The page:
Why Home May be the Assisted Living of the Future

Most older Americans want to stay in their homes for as long as they possibly can. Put in negative terms, almost all of us want to avoid moving into senior housing, at least until we have no other choice. But most also agree that assistance may become necessary as our capacities decline and our needs multiply.

It seems we have to choose: Either hold onto the comfort and independence of living at home or take the improved care found in senior housing.

But what if there was a way to bring the many functions of today’s assisted living into the home? That sounds like a luxury that only a comparative few can afford, but with the growth of smart technologies and on-demand services such as car transportation or telemedicine or grocery delivery, it could actually be the more affordable option.

The MIT AgeLab published an exploratory study examining the cost of senior housing vs. staying at home with the support of on-demand services. The results were surprising. For older adults with relatively few needs, the cost of using on-demand services at home was higher than the nation’s monthly average entry cost of assisted living. But for an older person who required higher levels of support, the cost of using on-demand services from home could actually be half the cost of the nation’s average monthly assisted-living fee.

Perhaps equally surprising are a second set of findings from the AgeLab study. Researchers explored the willingness of adults 85 years old and older to use and accept on-demand services as a way of living independently. Discussions with AgeLab’s Lifestyle Leaders Panel, a select group of 85-plus older adults, revealed not only a willingness to use home care, food delivery, home maintenance and other services on-demand, but many were already using these services to remain independent or to simply make life easier.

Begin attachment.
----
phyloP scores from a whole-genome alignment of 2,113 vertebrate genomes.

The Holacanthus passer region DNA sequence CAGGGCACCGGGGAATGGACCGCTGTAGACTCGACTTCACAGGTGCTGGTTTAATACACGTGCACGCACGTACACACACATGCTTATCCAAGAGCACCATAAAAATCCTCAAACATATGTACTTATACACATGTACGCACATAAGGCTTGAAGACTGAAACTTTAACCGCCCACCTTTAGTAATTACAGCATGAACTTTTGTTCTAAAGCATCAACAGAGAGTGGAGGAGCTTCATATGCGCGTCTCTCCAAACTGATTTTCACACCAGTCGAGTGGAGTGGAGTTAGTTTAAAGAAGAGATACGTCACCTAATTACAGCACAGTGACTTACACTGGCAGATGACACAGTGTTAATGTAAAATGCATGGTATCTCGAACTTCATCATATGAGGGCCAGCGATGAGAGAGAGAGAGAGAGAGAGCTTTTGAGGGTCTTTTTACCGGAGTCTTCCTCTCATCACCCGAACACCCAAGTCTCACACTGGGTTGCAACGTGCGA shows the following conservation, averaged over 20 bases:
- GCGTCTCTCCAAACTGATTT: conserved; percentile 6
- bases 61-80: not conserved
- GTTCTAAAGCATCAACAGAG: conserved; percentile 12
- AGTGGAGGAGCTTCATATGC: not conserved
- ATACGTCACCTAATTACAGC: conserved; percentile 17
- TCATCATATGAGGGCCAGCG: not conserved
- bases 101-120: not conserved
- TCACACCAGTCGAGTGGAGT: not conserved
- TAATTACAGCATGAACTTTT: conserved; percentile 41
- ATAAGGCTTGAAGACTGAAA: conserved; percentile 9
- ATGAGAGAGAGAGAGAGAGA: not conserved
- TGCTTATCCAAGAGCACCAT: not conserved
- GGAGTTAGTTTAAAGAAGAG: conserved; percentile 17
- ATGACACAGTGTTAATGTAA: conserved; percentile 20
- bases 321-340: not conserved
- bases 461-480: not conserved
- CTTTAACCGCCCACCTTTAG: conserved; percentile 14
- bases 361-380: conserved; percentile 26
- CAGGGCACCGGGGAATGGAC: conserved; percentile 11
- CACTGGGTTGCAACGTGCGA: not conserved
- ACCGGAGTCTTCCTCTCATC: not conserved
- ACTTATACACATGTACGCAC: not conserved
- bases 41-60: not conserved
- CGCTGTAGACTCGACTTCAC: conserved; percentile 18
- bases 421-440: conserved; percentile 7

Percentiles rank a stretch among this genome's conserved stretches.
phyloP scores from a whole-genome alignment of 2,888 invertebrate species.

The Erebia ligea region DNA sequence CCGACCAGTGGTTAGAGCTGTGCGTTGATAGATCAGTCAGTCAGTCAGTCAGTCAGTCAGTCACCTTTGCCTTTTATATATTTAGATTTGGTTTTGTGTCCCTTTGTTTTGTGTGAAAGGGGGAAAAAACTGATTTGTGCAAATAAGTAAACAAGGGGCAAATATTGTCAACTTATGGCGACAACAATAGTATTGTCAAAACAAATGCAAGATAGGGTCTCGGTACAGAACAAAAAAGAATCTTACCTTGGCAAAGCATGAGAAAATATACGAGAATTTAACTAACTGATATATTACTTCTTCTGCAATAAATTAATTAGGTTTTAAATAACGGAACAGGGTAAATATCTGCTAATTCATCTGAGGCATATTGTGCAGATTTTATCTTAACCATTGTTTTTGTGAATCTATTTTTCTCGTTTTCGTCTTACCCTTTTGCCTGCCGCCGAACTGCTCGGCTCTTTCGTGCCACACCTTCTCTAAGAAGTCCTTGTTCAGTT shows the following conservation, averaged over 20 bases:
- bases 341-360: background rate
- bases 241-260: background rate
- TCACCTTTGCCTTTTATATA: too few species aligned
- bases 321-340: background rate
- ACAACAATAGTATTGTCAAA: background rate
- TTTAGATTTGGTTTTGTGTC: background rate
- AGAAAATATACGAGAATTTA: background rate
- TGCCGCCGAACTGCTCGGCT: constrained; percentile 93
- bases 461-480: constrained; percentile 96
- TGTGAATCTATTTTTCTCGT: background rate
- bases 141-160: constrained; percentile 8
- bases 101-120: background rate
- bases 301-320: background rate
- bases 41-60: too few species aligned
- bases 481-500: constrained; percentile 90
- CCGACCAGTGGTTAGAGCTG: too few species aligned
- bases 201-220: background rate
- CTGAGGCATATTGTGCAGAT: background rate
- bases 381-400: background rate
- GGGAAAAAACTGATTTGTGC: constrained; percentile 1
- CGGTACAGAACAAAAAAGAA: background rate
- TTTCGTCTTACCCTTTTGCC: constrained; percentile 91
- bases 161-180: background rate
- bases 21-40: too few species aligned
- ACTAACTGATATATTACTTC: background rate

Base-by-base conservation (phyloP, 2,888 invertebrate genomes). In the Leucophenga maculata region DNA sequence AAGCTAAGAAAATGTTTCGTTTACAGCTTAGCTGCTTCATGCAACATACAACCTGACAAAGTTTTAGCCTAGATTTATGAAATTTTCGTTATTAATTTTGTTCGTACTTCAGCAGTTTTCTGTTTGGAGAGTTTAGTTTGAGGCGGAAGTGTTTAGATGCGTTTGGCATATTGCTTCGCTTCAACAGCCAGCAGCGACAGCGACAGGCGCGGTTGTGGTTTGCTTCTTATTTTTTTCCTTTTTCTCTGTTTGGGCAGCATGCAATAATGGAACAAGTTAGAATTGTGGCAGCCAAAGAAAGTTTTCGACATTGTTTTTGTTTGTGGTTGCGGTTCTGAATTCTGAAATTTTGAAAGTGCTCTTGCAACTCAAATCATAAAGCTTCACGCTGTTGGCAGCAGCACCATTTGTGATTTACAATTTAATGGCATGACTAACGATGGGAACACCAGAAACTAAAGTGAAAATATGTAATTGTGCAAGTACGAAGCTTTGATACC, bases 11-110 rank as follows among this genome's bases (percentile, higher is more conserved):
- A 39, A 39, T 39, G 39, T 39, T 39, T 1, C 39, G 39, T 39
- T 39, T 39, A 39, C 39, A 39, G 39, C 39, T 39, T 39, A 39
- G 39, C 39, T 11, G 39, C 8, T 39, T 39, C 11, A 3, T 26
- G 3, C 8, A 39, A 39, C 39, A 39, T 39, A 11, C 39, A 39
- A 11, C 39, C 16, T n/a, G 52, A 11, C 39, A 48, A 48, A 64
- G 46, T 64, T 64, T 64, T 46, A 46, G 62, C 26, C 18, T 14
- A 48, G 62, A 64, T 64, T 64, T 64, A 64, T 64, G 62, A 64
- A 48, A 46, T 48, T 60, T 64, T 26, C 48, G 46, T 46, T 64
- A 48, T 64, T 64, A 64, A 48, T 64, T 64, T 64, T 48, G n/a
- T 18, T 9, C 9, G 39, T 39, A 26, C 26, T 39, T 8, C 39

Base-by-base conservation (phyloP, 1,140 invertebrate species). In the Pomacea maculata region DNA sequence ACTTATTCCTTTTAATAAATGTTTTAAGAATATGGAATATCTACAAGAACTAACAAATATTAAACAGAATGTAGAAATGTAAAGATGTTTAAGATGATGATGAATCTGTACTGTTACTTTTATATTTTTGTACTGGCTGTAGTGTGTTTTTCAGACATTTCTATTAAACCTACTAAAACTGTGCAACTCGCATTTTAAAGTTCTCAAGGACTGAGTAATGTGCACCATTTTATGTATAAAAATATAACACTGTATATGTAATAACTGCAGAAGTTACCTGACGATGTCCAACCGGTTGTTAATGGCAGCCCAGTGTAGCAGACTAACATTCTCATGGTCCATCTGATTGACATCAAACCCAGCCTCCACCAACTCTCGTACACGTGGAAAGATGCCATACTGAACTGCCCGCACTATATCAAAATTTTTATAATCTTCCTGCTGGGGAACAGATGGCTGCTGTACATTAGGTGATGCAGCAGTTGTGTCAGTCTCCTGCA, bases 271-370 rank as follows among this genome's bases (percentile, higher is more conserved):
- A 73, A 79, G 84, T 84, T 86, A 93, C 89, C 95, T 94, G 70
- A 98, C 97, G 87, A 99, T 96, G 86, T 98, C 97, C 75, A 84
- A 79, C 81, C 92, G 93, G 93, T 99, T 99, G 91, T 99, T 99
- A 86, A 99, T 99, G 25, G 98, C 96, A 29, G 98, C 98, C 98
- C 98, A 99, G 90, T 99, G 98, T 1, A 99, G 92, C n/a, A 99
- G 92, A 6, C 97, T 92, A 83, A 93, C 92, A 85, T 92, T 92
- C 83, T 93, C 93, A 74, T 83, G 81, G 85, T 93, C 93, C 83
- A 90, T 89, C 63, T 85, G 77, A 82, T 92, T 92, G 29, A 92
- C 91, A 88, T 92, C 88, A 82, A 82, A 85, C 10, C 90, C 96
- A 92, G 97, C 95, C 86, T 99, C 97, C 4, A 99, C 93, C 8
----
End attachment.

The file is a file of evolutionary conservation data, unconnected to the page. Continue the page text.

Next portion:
In fact, some members of the group were shocked that researchers even would ask–responding emphatically with an “of course I use these services, why wouldn’t I?”

This new way of living, where countless branded services are provided on-demand and proactively to older adults and caregivers, is transforming the home into what the MIT AgeLab refers to as home-as-service.

What exactly does this look like?

For one thing, the home is increasingly aware of its occupant’s well-being. Soon, sensors throughout the home will be able to measure how active Mom or Dad is and even notify emergency services if they are incapacitated. Checking in with a telemedicine provider or with a virtual physical therapist using a tablet could help keep an older person in good health and at home. Services already enable a family member or an older adult living alone to order home care by app. See a short video the MIT AgeLab created here.

It’s not only high-level health-care needs that can be fulfilled via the home-service platform. Nutrition can be delivered and curated for an older care recipient via services. Older adults who cannot drive can obtain convenient transportation via ride-sharing services. Other companies can bring a vetted professional into the home to change a light bulb, mow the lawn or install a door handle.

The freedom the connected home provides for one to choose services a la carte, rather than being incorporated into the one-size-fits-all environment of the facility, is an enormous benefit not only for older adults’ wallets, but for their own sense of independence and personal control.

It does, however, upend the business model for assisted-living facilities. The assisted-living model has rested on the compelling assumption that the most affordable way to provide for the needs of older adults is to house them in one place. But in our new reality of smart technology and on-demand services, that may no longer be the case.

The senior-housing industry may have to adapt to a more complex and challenging environment that challenges their traditional investment thesis, even as the number of older adults in the U.S. continues to increase. Rather than investing purely in the development of more facilities, the industry should develop strategies that enable it to competitively bring services into the home thereby building a pipeline to prospective customers.


Joseph Coughlin

Joseph Coughlin is director of the Massachusetts Institute of Technology AgeLab and author of “The Longevity Economy: Unlocking the Fastest-Growing, Most Misunderstood Market.”

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